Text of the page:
Thursday, October 20, 2011

Salute to Richard Dawkins

Since Richard Dawkins claimed in this Guardian piece to take pleasure in how upset people get when he refuses to debate William Lane Craig, I assumed that was an open invitation for us all to have fun at his refusal as well. As long as we are all enjoying ourselves.

You are Richard Dawkins.

You enjoyed success at the academic level as an evolutionary biologist, and made a name for yourself producing readable books about a subject that is not always exciting. You tire and weary of religious people that don't like your work, so as a side project you decide to write more and more about how there is no God and that people who believe in God are stupid. You then write a book called The God Delusion, where you – a professional scholar – offer up arguments and ideas about the nature of religious belief.

Your loyal followers love it, but within the world of informed critics it is less well received. One of the greatest Christian philosophers of the age says that to call it sophomoric would be an insult to his sophomore class and a well known fellow atheist lambasts you for your ignorance as it pertains to religion. But you are Richard Dawkins, and you needn't worry about the opinions of critics because your dogs are out in force and they gleefully attack the character of anyone who dares question your brilliance.

There is a man that you despise, one among many. He is a fellow scholar and he debates people like you all over the world. Friends and colleagues by the dozens, respected scholars all, have met him on stage in the spirit of open dialogue and intellectual engagement. He wants to debate you, but you hesitate. “Why should I debate him?” you ask. You are famous and beloved and he is nobody. You decide to let it go. Sooner or later the upstart will disappear.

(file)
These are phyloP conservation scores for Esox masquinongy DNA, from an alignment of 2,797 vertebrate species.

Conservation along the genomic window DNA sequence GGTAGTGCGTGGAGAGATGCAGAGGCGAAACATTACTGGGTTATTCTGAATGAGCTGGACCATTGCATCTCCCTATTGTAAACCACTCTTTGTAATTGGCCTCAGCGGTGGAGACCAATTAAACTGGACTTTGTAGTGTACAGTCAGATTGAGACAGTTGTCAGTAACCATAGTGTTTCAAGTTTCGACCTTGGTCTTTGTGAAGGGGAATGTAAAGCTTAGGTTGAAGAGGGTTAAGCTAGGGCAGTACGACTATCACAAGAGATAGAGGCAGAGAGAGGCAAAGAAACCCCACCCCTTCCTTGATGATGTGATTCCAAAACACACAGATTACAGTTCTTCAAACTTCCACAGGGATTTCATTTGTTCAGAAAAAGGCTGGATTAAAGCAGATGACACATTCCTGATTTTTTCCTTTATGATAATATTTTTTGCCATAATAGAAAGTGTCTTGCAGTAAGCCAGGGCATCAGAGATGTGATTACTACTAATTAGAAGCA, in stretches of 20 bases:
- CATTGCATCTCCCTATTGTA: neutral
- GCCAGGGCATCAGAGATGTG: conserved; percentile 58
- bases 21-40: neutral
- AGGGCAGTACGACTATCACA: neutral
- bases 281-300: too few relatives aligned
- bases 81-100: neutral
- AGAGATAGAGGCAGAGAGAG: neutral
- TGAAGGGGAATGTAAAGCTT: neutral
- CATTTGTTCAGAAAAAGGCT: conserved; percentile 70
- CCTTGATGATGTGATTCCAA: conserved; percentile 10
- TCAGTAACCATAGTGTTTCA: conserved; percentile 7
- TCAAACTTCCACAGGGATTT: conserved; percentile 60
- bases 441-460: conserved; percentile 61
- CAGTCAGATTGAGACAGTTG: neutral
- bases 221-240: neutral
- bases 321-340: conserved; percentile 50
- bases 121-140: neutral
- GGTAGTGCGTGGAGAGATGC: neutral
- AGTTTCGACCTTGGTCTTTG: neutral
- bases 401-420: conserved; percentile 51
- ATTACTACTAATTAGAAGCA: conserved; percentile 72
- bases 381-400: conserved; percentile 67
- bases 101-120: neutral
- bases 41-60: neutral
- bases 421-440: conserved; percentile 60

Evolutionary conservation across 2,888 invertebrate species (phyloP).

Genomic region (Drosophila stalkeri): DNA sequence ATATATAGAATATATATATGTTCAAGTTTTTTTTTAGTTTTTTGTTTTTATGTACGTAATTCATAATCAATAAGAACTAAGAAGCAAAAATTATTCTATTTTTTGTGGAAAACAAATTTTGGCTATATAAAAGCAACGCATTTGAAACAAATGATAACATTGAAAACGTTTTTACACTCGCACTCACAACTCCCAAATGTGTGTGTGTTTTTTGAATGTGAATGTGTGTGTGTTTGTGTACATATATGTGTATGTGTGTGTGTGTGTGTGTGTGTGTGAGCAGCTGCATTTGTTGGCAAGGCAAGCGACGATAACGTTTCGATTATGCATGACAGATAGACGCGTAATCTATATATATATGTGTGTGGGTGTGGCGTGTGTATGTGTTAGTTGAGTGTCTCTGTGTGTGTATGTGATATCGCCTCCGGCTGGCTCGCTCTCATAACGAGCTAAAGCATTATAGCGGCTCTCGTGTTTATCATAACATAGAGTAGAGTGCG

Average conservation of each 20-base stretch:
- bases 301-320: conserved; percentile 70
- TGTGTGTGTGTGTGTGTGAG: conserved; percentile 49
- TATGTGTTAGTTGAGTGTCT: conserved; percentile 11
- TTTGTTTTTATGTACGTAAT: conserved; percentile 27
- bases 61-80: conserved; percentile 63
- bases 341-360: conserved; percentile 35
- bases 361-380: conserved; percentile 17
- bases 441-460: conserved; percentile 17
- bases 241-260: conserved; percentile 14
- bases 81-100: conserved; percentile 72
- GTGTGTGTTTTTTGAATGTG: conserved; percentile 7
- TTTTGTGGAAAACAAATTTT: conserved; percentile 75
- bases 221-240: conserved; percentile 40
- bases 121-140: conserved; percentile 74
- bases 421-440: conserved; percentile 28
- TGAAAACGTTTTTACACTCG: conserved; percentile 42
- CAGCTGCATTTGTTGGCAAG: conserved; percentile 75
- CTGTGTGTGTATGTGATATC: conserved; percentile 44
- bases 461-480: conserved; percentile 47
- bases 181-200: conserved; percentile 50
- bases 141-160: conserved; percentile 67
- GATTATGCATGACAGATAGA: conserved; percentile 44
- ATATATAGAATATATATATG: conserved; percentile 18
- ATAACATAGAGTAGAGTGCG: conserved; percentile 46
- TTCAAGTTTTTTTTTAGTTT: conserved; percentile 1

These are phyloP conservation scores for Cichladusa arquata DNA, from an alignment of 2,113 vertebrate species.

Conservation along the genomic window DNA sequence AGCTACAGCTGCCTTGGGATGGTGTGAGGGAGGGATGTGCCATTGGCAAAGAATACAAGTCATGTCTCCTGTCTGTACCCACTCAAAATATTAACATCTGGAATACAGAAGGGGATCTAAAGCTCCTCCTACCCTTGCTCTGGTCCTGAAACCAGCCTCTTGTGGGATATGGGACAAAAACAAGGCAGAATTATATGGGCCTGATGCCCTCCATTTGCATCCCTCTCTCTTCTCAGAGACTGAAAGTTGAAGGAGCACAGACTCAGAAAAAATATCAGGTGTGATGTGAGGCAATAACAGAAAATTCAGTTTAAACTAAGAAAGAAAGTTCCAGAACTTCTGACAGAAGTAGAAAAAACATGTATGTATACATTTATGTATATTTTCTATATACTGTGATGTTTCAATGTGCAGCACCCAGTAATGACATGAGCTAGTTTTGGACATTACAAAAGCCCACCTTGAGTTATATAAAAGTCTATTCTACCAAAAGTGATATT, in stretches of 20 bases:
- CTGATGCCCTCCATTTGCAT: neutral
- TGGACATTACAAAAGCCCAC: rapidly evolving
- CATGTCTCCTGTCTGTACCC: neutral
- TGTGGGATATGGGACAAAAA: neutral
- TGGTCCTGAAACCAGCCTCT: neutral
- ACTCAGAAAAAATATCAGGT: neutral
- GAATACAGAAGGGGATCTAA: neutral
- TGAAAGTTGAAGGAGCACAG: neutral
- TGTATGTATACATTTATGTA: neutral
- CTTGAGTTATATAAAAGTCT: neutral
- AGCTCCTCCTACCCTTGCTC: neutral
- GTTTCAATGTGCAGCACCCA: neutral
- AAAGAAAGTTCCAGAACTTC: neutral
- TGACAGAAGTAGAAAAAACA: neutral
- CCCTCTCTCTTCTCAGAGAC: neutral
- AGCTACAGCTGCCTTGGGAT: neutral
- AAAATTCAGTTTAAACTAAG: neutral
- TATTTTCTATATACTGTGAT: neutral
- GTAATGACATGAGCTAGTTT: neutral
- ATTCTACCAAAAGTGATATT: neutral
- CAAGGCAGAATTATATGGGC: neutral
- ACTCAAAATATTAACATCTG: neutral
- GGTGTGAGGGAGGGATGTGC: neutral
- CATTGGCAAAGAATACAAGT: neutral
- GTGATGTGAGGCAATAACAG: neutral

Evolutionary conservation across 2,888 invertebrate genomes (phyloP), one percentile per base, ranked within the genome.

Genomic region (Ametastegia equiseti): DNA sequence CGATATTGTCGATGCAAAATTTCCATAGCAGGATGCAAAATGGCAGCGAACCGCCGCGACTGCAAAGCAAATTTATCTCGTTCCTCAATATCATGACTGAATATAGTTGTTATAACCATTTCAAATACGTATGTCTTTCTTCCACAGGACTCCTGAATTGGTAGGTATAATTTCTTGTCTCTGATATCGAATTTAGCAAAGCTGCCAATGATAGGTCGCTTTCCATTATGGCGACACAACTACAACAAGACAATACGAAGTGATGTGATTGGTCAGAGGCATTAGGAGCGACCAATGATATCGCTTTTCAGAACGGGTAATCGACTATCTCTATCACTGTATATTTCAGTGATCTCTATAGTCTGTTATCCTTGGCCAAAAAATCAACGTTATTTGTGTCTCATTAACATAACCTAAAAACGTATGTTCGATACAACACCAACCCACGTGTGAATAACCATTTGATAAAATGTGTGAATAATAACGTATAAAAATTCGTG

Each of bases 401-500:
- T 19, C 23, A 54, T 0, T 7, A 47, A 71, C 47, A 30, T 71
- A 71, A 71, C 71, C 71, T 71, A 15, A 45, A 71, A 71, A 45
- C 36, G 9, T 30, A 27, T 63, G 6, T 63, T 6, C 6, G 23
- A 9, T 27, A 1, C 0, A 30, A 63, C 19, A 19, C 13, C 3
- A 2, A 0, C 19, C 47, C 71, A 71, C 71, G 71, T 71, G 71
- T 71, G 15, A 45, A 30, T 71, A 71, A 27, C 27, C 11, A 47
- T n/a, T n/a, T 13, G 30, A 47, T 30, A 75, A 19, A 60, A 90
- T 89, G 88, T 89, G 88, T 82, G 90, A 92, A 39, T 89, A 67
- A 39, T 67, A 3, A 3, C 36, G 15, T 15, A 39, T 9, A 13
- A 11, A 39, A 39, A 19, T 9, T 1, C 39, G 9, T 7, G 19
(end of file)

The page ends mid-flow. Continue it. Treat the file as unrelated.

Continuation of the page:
But he does not and now the pressure is mounting. You are, after all, the face of the new atheists. You are the mack daddy of doubters who sneers like no other. You have been as rude and dismissive as possible while making it clear that you are above this guy, yet the calls keep coming. And now there are articles in British papers questioning your spirit! They ask if you have the guts to take this man on! How dare they?! Don't they know you are Richard Dawkins?! Who cares if the man is coming to your stomping grounds to discuss and criticize your book, you are better than him and more famous by far. You have no responsibility to face criticism for your intellectual work in the normal academic style! You are the atheist bomb and have brought the thunder to stupid God believers for decades! PZ Meyers will back you up on that as will all of his blog commenters!

So what are you going to do? “I am busy that night.” Genius. And for good measure, you write an editorial that reiterates that you are Richard Dawkins and don't have to talk to this guy, because even though you and your philosopher friends have never heard of him – at least the ones that have not already debated him - and you do not want to engage his arguments you happen to have read some of his arguments. You characterize him as a kook and a defender of genocide. You go on Bill O'Reilly to peddle your book and then come home and cast the upstart as a shameless self promoter.